does not have to do. When you read, the normal person focuses only
    for the near, but the hyperope must focus first his distance and then
    his near which means that depending on the amount of prescription you
    could be focusing twice as hard as you normally would. You need to
    focus +2.50 to read. If you are already +1.00, you need to focus
    +3.50; if you are +2.50 to start, you need to focus +5.00 to read.
    From the standpoint of visual efficiency, anything causing you to
    focus harder is causing you to work less efficiently. Everyone has a
    finite amount of mental energy to do a given task (i.e. read a
    chapter, write a report). With hyperopia, you are expending more
    energy just deciphering what you are seeing so that you have less
    energy left for understanding and comprehending what you are reading.
    From a purely professional standpoint, if the prescription
    alleviates your symptoms, which I believe it well based upon your
    comments, I would recommend that you get it and wear at least for all
    of your near centered work - reading, computer, video games, etc.
    Some will say that the glasses will make your eyes more
    dependent. Maybe yes, maybe no. Some hyperopes store a lot of
    hyperopia in their visual system because that is they way that they
    have gotten used to seeing. Again, from a purely visual efficiency
    perspective, if this is the case, you need to release as much of that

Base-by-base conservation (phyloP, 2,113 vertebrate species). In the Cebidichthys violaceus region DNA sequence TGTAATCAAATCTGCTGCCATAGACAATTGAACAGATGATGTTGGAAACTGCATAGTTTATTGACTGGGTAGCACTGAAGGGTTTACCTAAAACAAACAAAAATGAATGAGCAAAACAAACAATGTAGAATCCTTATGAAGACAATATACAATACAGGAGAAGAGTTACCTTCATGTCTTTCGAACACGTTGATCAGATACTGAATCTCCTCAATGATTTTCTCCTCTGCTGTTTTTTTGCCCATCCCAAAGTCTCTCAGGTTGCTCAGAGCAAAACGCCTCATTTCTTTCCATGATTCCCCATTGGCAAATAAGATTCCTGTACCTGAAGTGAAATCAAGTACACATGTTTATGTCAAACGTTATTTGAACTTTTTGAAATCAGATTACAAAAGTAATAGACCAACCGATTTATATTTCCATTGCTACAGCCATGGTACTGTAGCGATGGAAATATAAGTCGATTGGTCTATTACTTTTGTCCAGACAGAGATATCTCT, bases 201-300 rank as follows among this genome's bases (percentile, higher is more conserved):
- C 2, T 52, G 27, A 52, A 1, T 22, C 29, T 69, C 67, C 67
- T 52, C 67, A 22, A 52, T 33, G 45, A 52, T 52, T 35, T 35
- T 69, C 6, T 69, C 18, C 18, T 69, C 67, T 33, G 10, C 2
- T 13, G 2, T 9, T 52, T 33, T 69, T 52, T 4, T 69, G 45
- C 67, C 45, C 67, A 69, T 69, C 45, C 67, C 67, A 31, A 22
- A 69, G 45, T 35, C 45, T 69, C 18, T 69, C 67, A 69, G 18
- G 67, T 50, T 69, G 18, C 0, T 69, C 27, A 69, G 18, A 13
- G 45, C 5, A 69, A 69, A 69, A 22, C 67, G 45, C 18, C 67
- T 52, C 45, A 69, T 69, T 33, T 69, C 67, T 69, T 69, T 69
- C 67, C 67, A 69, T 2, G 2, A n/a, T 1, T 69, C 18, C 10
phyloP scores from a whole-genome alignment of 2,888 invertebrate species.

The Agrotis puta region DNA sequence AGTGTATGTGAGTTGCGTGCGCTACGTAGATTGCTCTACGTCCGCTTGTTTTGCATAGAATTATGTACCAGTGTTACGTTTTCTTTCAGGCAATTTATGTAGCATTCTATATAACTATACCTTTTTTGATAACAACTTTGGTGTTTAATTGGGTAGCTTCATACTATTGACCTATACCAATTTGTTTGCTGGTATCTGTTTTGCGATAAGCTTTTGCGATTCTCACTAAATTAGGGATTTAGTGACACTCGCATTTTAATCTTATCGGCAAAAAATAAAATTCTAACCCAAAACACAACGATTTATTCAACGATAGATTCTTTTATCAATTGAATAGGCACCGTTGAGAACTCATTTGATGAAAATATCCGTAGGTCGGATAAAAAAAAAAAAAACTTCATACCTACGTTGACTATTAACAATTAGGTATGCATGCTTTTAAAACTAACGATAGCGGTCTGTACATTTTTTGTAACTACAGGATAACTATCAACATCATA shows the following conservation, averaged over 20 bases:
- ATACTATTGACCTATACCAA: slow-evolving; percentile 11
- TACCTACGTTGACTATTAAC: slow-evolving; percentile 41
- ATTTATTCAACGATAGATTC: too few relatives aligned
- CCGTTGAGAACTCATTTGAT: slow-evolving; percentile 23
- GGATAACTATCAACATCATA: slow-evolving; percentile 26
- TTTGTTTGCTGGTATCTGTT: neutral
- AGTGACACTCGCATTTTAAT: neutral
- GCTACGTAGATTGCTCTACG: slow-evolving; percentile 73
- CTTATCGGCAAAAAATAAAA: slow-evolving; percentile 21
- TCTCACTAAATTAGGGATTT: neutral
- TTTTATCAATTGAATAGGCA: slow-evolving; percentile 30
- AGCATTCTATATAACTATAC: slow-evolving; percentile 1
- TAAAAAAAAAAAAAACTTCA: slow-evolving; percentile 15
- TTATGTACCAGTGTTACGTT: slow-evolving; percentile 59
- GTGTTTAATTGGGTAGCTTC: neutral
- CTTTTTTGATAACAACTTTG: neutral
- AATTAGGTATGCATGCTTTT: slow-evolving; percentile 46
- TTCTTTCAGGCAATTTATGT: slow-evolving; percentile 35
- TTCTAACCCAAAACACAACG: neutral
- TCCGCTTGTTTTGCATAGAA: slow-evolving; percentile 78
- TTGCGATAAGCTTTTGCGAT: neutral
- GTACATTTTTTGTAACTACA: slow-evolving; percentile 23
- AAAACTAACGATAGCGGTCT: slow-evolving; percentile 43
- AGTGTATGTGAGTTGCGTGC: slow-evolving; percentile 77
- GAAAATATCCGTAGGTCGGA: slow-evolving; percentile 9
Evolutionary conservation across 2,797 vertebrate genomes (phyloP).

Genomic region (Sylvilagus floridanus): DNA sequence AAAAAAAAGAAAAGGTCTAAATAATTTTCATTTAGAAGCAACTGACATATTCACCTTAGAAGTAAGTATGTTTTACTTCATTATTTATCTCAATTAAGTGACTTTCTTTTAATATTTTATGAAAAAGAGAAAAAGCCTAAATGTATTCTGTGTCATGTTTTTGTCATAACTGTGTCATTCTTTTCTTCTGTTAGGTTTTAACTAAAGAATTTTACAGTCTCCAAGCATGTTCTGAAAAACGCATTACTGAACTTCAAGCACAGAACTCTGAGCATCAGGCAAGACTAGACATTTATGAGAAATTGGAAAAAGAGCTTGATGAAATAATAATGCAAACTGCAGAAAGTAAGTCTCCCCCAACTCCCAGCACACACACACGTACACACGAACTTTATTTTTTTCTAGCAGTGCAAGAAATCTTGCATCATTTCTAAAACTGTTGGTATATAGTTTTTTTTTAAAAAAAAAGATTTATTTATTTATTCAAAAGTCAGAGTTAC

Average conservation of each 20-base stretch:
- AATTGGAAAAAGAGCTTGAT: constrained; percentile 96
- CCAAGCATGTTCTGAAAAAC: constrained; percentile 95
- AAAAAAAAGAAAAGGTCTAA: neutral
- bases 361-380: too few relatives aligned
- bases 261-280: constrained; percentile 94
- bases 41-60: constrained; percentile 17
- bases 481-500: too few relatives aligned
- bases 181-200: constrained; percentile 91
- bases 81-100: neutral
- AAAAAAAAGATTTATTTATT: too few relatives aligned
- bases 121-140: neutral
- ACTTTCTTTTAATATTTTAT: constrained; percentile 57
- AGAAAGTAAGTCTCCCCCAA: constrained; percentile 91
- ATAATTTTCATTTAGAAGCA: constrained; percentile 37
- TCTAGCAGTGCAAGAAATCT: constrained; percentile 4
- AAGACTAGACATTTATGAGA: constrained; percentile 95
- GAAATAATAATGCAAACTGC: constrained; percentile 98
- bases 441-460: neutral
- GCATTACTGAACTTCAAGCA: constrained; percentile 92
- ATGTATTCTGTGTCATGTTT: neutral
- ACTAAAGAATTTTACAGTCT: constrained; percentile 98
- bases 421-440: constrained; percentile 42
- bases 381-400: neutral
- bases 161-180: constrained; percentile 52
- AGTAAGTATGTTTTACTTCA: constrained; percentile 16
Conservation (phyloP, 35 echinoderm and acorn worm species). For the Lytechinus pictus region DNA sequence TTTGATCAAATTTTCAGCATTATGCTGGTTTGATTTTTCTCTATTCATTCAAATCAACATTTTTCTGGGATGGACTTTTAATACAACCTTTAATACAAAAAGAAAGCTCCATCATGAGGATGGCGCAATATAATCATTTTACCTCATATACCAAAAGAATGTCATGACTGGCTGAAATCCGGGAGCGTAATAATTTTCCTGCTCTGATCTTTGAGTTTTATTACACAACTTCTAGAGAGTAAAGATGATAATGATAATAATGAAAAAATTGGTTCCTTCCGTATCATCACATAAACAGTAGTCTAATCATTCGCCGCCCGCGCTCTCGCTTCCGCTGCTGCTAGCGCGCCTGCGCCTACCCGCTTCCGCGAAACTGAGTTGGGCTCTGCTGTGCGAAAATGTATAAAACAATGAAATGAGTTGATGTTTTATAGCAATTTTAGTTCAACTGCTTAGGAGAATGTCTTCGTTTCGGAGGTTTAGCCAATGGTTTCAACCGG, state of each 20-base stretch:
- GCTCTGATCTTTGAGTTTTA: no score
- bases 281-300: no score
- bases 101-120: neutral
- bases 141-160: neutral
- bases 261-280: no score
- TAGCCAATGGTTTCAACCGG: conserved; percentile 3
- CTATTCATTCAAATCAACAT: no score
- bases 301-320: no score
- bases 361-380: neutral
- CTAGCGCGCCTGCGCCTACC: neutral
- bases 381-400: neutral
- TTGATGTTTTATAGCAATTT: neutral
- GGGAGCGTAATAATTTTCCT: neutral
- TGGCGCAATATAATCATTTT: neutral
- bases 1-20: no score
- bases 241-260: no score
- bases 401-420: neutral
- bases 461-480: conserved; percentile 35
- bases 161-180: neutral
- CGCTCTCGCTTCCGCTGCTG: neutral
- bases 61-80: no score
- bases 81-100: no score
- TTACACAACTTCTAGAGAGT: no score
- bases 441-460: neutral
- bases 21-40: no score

hyperopia as possible to attain maximum efficiency and this first
    prescription will be the first stepping stone in that journey.
    This is the behavioral/developmental optometric approach to this
    type of problem,

    Thomas C. Kopan, O.D. - Dana Point, CA
    Dr. Tom Kopan, Aug 7, 2003
  6. SomeDude

    Otis Brown Guest

    (SomeDude) wrote in message
    Dear Dude,

    I know this sounds contradictory, but at 20 years old,
    it is in fact a "wise" step to use a "plus" for reading.

    If you are not going to college, then I would not
    bother with the plus.

    But if you are in college, I is a good idea to wear
    the plus for reading.

    You will never get "perfect" advice.

    Otis Brown
    Otis Brown, Aug 8, 2003
  7. SomeDude

    Dan Abel Guest

    I'm not sure I agree with your reasoning here. It is quite normal for a
    new baby to weigh less than 10 pounds. That doesn't make 10 pounds a
    normal weight for an adult.
    Dan Abel, Aug 8, 2003
  8. SomeDude

    Kory Postma Guest

    Would you care to post a citation regarding that most people are not
    hyperopic? Or that it is not normal at birth to have the above?
    Also, what correlation is there to birth weight and hyperopic babies?
    I see your above argument is yet another ignorant post.

    Because the Bates method worked for so many (during Bates time and
    today), it was thought of quackery then and is still thought of
    quackery now.

    Most quackery dies off unless it shows positive results. Who now
    sells snake oil? (This may be a bad example as I do not know if it
    helps anything).

    Anyhow, Bates is still around and is continuing to help many people.
    Those who say the Bates method doesn't work either do not understand
    it or have not done it long enough. It may take years, as one study
    mentioned here last month also pointed out.

    Kory Postma, Aug 9, 2003